CaCo2 grow as an adherent cell monolayer, which is a well-established in vitro model of the intestinal epithelium that highly expresses P-gp on its apical surface (Hunter et al. 1993). This cell line has been widely used to study a number of substrates and inhibitors of P-gp. CEM/ADR 5000 is a doxorubicin-resistant human T-lymphoblastic leukemia cell line derived from its parental doxorubicin-sensitive cell line, CCRF-CEM. CEM/ADR 5000 also overexpresses P-gp (Efferth et al. 2002). In the present study, we investigated the multidrug-resistant reversal potency of six lignans from A lappa seeds, namely arctigenin, matairesinol, arctiin, (iso)lappaol A, lappaol C and lappaol F using CEM/ADR 5000 and CaCo2 cell lines.

Materials and methods

Plant material

Seeds of Arctium lappa were collected from the Neuenheimer Feld, Heidelberg, Germany in July 2011. A voucher specimen of the plant was deposited in the Institute of Pharmacy and Molecular Biotechnology, Heidelberg University, Heidelberg, Germany. The voucher number is P8243.

Extraction and isolation of lignans from Arctium lappa

The extraction and isolation of lignans from A. lappa extract were performed as described in our article: natural lignans from Arctium lappa as novel antiaging agents in Caenorhabditis elegans (submitted to Phytochemistry). Their structures have been identified as arctigenin, matairesinol, arctiin, a mixture of two isomers containing lappaol A and isolappaol A (we call it (iso)lappaol A), lappaol C and lappaol F (Fig. 1) by analysis of [sup.1]H-NMR, [sup.13]C-NMR, El-MS and ESI-MS and comparison with literature data (Han et al. 1994; Liu et al. 2003; Umehara et al. 1993). The isolated lignans were then dissolved in DMSO to prepare stock solutions of 10 mM, 20 mM and 100 mM for further tests.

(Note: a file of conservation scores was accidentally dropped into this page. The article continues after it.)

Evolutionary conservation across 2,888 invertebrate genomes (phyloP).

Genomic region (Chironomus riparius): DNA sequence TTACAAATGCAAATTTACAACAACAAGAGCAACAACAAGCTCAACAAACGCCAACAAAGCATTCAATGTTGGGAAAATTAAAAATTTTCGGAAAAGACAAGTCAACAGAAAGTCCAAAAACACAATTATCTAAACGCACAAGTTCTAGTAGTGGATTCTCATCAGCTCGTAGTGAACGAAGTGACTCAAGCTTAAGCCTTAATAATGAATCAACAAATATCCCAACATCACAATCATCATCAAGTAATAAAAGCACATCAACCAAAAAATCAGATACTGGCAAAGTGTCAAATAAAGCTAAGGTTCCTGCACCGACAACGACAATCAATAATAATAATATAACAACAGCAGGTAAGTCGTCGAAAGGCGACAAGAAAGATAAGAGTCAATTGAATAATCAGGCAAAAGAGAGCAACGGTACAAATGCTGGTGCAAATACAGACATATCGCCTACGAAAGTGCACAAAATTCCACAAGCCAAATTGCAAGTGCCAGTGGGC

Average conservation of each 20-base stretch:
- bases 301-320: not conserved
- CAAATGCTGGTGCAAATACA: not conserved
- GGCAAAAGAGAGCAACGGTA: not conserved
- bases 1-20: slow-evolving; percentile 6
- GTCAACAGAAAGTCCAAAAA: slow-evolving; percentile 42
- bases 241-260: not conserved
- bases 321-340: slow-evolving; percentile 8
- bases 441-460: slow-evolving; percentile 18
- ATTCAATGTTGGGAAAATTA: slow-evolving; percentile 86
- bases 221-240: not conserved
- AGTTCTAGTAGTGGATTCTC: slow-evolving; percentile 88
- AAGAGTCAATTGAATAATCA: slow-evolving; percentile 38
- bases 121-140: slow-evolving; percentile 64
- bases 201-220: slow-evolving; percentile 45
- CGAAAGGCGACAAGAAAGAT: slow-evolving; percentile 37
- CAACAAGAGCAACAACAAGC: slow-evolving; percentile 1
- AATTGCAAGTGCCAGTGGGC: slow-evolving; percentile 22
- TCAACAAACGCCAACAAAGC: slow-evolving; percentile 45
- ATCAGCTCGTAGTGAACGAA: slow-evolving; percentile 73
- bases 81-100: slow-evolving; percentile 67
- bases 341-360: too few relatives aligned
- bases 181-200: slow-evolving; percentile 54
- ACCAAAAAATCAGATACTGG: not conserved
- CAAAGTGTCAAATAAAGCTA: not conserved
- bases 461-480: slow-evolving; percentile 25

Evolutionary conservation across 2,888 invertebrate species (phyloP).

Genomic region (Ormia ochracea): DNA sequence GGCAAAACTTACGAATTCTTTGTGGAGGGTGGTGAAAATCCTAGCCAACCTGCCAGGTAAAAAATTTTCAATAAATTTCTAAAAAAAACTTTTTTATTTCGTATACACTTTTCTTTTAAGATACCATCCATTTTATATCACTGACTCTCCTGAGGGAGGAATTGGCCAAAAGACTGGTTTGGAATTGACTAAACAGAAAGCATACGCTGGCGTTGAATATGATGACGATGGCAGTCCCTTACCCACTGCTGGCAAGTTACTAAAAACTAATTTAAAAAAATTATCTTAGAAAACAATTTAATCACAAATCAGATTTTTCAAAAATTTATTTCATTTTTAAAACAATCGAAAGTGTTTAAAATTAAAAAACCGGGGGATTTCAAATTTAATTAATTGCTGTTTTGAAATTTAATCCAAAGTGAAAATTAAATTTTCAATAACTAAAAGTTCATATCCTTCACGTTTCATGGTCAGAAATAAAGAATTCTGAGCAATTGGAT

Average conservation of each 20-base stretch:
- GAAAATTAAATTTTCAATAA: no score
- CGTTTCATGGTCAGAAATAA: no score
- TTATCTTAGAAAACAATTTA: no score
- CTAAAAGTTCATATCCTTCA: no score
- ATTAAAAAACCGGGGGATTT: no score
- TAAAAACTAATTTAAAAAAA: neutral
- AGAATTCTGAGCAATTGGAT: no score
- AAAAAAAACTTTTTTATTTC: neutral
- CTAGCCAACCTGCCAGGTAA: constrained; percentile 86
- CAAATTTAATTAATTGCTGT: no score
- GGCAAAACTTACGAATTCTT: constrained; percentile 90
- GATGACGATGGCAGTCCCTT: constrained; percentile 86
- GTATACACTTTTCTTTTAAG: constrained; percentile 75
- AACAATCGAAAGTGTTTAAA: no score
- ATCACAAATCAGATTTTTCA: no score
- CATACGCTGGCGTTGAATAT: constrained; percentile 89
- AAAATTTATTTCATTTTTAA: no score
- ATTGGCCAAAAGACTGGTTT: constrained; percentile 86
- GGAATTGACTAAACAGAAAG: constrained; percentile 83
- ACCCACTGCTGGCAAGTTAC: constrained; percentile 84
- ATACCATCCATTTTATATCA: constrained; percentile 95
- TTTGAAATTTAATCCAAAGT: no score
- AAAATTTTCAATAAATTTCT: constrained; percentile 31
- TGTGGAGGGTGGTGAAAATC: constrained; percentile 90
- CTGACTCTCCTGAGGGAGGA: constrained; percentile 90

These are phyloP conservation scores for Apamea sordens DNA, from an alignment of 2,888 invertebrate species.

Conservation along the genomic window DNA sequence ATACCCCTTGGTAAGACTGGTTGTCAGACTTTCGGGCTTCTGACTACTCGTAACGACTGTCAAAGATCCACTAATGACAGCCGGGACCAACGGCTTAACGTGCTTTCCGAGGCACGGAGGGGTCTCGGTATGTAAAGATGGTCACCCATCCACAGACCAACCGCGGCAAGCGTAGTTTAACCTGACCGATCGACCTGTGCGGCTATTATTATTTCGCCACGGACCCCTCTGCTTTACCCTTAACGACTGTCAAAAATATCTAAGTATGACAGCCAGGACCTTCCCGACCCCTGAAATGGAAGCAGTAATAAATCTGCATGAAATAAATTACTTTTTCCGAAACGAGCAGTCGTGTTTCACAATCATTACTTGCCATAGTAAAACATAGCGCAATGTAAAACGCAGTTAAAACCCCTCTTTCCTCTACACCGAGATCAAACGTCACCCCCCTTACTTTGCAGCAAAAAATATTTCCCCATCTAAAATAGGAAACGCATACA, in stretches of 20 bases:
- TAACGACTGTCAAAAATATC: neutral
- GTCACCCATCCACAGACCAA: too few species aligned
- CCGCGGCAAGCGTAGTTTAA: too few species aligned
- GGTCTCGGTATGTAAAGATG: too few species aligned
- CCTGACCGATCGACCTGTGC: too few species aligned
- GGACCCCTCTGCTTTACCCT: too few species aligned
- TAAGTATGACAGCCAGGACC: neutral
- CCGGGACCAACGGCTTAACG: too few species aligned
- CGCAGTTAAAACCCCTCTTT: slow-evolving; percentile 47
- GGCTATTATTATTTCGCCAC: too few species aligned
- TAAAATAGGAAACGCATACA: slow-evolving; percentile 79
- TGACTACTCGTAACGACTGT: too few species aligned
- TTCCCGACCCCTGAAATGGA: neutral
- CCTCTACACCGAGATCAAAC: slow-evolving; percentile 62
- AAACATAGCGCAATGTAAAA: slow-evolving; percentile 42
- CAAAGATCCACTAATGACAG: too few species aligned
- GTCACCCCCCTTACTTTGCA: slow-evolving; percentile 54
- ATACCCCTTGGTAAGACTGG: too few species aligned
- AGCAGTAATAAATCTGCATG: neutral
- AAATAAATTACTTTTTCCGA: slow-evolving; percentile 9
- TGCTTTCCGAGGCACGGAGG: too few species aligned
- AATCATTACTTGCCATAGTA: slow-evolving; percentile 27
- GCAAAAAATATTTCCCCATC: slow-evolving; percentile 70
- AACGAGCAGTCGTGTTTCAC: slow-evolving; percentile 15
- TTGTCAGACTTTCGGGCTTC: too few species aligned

Cell culture

CaCo2 and human T-cell lymphoma CEM/ADR 5000 were used in this study. Culture conditions were identical to those described previously (El-Readi et al. 2010).

Cytotoxicity assay

3-(4,5-DimethylthiazoI-2-yl)-2,5-diphenyltetrazolium bromide (MTT) method was carried out as established in our laboratory (El-Readi et al. 2010).

Two-drug combinations of doxorubicin with lignans

Three different concentrations ([IC.sub.10], [IC.sub.20], [IC.sub.30]) of lignans were combined with the cytotoxic doxorubicin (Sigma- Aldrich, GmbH, Germany) to measure whether lignans can increase the sensitivity of MDR cancer cells to doxorubicin. Briefly, CaCo2 and CEM/ADR 5000 cells were seeded in 96 well-plates and incubated with serial dilutions of doxorubicin as well as each lignans of different concentrations as I mentioned above. MTT assay was carried out to test the cytotoxicity of doxorubicin alone or in combination against CaCo2 and CEM/ADR 5000 cells.

Three-drug combinations of doxorubicin with lignans plus digitonin

In addition to two-drug combination assays, three-drug combinations of doxorubicin with lignans of different concentration ([IC.sub.10], [IC.sub.20], [IC.sub.30]) plus the saponin digitonin (Sigma- Aldrich, GmbH, Germany) were also performed. Briefly, CaCo2 and CEM/ADR 5000 cells were seeded in 96 well-plates and incubated with serial dilutions of doxorubicin and each lignan with different concentrations plus digitonin in a non-toxic concentration ([IC.sub.10]) as mentioned above. The corresponding cytotoxicity was determined with the MTT assay.

Analysis of combination effects

For the analysis of synergism or antagonism of drug combinations the combination index (CI) method was employed. The ranges of CI and the symbols were described by Chou (2006) in which CI <1, =1, and >1 indicate synergism, additive effect, and antagonism, respectively. The formula to calculate CI value is identical as in Eid et al. (2012b).